Sewage sludge dryers at the Milorganite fertilizer plant on Jones Island would begin burning landfill gas in 2011 instead of natural gas, as part of a $22 million landfill gas pipeline project recommended Monday by the policy and finance committee of the Milwaukee Metropolitan Sewerage District's governing commission.
A 17-mile pipeline would be built to carry landfill gas from the Emerald Park landfill in Muskego to Milwaukee's harbor on Lake Michigan, if the full commission approves the proposal at its March 23 meeting.
The gas is between 50% and 55% methane, according to officials at Veolia ES, owner of the landfill.
The project would save sewerage district customers and property-tax payers at least $148 million in the next two decades, MMSD Executive Director Kevin Shafer said. The savings would come primarily from buying landfill gas at about 48% of the price of natural gas. The price would be based on energy content, not volume.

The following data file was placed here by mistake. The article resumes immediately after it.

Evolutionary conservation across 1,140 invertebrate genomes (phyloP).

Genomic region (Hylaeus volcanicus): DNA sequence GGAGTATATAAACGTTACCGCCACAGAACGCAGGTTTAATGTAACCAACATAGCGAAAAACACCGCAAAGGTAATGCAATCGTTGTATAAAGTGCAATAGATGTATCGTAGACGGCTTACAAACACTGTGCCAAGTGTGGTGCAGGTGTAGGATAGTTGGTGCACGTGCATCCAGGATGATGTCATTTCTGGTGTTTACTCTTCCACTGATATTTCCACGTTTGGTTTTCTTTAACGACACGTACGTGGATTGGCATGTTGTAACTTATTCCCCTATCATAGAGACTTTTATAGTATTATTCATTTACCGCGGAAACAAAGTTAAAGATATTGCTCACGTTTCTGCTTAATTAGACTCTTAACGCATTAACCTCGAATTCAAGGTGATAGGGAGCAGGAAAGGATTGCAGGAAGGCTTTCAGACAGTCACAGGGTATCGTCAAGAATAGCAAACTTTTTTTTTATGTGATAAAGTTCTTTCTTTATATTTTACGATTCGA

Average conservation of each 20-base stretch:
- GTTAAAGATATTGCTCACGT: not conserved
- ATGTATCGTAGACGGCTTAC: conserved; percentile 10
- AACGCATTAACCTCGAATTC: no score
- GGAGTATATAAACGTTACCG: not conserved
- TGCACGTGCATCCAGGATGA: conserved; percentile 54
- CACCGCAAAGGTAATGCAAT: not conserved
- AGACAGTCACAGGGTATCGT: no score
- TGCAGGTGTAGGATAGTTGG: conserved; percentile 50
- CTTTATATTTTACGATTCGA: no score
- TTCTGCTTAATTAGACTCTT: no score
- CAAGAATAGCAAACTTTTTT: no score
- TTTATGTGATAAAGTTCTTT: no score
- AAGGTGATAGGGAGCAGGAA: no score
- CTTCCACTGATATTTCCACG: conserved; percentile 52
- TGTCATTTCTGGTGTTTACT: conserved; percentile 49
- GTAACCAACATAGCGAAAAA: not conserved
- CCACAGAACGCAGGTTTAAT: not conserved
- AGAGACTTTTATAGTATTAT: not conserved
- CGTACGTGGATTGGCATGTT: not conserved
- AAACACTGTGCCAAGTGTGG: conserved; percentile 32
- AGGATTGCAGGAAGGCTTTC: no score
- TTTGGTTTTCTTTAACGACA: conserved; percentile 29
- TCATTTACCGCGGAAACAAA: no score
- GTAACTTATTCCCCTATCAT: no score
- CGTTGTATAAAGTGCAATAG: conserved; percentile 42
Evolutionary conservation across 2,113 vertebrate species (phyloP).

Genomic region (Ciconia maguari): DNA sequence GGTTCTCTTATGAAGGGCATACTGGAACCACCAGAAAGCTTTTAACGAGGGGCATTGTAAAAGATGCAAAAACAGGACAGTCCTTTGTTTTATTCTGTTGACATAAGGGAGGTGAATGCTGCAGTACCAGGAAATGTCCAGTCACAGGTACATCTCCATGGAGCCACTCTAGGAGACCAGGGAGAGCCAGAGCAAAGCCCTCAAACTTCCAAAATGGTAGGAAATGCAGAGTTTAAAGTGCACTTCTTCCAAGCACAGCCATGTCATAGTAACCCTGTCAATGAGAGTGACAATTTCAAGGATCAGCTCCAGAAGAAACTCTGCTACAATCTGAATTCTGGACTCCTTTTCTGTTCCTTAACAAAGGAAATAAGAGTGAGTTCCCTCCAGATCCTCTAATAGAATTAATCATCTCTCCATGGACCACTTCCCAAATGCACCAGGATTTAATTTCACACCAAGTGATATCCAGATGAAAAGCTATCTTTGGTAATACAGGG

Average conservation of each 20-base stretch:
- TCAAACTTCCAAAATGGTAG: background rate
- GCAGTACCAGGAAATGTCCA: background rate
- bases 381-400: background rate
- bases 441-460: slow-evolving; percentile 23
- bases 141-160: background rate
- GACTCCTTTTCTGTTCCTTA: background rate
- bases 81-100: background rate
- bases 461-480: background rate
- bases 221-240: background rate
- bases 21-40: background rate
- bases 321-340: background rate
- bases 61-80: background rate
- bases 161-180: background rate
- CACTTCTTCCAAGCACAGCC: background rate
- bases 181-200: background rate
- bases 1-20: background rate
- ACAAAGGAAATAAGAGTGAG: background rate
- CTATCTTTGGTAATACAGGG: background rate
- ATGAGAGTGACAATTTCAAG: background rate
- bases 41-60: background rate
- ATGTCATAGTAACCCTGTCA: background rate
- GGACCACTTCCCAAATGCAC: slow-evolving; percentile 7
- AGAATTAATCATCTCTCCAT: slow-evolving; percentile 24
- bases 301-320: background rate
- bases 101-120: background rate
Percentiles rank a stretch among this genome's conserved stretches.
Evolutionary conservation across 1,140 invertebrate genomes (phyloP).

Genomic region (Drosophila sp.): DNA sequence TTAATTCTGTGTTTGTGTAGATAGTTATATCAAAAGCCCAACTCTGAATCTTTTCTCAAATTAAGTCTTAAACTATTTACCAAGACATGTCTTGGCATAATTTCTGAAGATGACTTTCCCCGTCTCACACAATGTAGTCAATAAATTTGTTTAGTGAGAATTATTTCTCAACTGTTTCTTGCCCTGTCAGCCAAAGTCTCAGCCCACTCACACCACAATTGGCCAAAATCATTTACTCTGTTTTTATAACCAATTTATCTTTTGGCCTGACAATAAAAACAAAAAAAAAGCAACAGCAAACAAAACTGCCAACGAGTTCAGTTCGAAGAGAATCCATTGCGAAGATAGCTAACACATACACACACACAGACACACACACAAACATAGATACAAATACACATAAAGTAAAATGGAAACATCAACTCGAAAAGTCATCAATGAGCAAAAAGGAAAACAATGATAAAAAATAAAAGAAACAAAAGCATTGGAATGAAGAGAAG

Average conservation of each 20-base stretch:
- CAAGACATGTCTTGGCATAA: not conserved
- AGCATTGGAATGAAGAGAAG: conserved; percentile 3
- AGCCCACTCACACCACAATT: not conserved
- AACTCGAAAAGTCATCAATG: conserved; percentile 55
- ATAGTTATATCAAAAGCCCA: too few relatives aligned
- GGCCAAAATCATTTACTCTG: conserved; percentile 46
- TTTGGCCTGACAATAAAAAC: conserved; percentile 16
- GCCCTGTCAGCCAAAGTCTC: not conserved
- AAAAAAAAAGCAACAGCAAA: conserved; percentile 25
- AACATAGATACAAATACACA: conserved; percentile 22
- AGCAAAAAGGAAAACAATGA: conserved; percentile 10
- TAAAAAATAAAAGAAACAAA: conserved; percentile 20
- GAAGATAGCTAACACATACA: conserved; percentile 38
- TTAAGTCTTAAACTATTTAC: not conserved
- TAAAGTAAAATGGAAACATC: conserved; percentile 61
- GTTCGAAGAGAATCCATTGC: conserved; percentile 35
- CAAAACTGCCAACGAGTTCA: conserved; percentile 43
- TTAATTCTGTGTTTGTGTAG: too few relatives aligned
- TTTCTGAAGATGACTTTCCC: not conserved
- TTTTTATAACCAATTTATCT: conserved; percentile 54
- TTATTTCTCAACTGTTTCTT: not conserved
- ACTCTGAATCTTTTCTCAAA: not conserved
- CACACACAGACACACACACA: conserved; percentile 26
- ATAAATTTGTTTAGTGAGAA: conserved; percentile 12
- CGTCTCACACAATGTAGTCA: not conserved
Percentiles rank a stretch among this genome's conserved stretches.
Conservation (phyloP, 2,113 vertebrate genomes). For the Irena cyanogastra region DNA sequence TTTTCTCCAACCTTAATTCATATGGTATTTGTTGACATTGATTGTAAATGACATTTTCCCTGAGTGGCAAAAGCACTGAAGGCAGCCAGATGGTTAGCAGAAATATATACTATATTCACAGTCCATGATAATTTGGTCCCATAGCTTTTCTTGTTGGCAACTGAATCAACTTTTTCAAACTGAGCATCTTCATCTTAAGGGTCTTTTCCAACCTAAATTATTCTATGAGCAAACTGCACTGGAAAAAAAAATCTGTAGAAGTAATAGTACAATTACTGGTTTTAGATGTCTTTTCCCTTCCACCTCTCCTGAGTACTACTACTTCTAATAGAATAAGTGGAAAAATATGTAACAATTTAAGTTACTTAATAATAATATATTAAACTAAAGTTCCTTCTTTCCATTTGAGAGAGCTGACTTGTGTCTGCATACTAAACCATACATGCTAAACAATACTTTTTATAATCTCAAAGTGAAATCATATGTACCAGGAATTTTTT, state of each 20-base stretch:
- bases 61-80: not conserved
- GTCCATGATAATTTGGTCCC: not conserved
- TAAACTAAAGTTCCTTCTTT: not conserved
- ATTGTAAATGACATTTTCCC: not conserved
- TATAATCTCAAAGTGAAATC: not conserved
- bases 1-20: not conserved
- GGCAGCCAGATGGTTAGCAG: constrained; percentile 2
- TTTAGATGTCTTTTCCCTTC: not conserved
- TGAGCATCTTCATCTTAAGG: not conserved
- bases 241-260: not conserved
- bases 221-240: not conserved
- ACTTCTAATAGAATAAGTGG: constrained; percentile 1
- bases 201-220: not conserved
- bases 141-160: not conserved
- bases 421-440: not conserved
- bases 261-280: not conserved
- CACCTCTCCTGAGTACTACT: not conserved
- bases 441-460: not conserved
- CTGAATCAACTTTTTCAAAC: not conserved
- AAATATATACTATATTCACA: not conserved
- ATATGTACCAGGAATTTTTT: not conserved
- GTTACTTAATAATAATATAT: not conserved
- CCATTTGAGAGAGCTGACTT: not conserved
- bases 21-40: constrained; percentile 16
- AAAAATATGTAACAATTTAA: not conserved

A public hearing on the plan is scheduled for 8:30 a.m. March 23, immediately before the commission meeting, at district headquarters, 260 W. Seeboth St.
One possible route for the pipeline would follow existing state and local rights-of-way and easements between the landfill at 10629 S. 124th St. in Muskego and Jones Island. From the landfill, the pipeline would go north on U.S. Highway 45 to north on Loomis Road, east on W. Howard Ave., north on I-794, and north on S. Lincoln Memorial Drive to the Jones Island sewage treatment plant.
Shafer and Milwaukee Mayor Tom Barrett have requested federal stimulus money to help pay a portion of project costs.
Decomposition of garbage by bacteria in a landfill creates a mix of methane, carbon dioxide, nitrogen, oxygen, water vapor and trace contaminants. Veolia would remove water vapor and contaminants before the gas is shipped to Jones Island, under terms of the contract. The gas currently is burned in flares at the landfill.
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